CINCINNATI-- --Ravens Pro Bowl left offensive tackle Jonathan Ogden left last night's game early in the second quarter, limping from the field because of the turf toe injury he suffered near the end of last season.
There was no announcement by the Ravens on the severity of the injury last night, but it has to be of major concern for the team.
Ogden missed the final two games of the 2006 regular season because of the injury but came back to play in the Ravens' playoff loss to the Indianapolis Colts. He did not participate in the team's offseason camps or in training camp. The hope was that the extended rest would allow him to play in the opener.
But with his leaving early last night, he probably won't be ready to play for several more games. You also have to wonder about Ogden's career after this season.
He is in his 12th year and was close to retiring during the offseason. Several Ravens had to talk him into returning for one more season.
Too much balance?
It appears the Ravens are starting to believe their own hype about being balanced on offense. In the first half, they could have pounded the Cincinnati Bengals into submission with the running game, but the Ravens were slow to catch on.
The Ravens had 72 yards rushing in the first half on 13 carries, but McNair also attempted 17 passes. Instead of worrying so much about the script, the Ravens ought to just go with what is working.
Starting running back Willis McGahee looked sharp, and he made some tough yards on his own, especially after short receptions in the flat. But the Ravens didn't use McGahee the right way.
The most boneheaded decision came with 9:32 left in the game. On a third-and-one from the 35, McNair threw a high pass to receiver Derrick Mason, and the pass was picked off by defensive end Robert Geathers. A couple of plays later, the Bengals scored to go ahead 27-20.
The Ravens signed McGahee to a $40 million contract during the offseason, so why didn't they give him the ball then? Why didn't they just pound the Bengals on the goal line late in the game?
The Bengals are soft, and everybody knows that. Well, almost everybody. Either Brian Billick doesn't, or offensive coordinator Rick Neuheisel doesn't. Take your choice.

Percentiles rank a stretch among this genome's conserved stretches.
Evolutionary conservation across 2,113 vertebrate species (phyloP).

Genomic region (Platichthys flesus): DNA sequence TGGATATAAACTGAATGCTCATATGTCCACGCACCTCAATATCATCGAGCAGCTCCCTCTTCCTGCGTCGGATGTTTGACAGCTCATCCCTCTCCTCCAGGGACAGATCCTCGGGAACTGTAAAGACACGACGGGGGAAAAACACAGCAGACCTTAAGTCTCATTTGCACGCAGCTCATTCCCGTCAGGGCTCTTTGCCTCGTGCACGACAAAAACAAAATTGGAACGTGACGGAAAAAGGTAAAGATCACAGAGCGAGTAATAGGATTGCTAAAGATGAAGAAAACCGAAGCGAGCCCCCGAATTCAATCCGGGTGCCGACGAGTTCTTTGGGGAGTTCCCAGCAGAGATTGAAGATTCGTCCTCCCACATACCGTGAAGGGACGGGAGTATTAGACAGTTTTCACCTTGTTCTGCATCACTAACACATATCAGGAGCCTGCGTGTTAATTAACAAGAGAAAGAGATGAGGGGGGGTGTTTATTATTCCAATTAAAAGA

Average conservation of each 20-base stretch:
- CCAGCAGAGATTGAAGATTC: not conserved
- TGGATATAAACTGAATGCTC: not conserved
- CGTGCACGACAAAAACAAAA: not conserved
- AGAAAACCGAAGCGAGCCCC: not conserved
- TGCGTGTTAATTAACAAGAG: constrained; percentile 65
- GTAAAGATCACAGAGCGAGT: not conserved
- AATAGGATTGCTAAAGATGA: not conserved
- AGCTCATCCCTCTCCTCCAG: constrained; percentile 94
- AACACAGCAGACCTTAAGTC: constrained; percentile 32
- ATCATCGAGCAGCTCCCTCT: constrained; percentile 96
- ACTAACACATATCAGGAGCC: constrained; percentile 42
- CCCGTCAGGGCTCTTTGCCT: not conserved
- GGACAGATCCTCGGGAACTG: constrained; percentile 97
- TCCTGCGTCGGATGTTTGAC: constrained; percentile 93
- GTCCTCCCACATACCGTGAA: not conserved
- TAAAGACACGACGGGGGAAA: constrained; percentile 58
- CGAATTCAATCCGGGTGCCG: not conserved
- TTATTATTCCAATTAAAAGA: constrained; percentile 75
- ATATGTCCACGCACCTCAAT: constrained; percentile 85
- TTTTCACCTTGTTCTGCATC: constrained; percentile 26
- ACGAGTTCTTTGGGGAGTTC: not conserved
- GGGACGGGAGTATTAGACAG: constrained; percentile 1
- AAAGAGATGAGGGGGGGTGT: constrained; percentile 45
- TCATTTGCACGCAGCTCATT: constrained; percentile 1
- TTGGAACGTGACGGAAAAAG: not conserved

Injured Lewis steps up
Pro Bowl inside linebacker Ray Lewis suffered a right triceps strain on the Bengals' second play from scrimmage, and he played virtually the rest of the game with one arm.
Lewis, though, played extremely well. He picked up where he left off in his final preseason game against the Washington Redskins. He ran well and played sideline to sideline. The Bengals didn't get much yardage running up the middle.
This was Lewis' best game since 2005.
If you thought last night's game was ugly because it was the first game of the season, think again. It might be like this all season in the AFC North.
In the first half, Bengals quarterback Carson Palmer either took a shot to the head and didn't recover, or he borrowed some pages from the Ravens' playbook.
Twice the Bengals ran 1-yard patterns, and Palmer was constantly throwing behind receivers. The Ravens ought to thank Palmer for having a poor first half because it helped keep them in the game.
Palmer didn't look a lot better in the second half. He was constantly throwing behind receivers and into double teams. If he had been on his game, the Ravens would have gotten blown out.
All right, the Ravens should have taken care of the ball better in the first half, when they fumbled three times, but you really can't blame rookie fullback Le'Ron McClain for fumbling after a reception with 6:53 left in the first quarter.
He was just trying to get more yards, and made a great second effort before he got train-wrecked and fumbled.
Hall of shame
I thought Bengals wide receiver Chad Johnson would have had something better planned than wearing a "Hall of Fame" sports blazer on the sideline after his 39-yard touchdown catch in the first quarter.
That was it?
He should have used the time to teach his teammates how to catch. The Bengals dropped at least six passes in the first half, two on screen plays.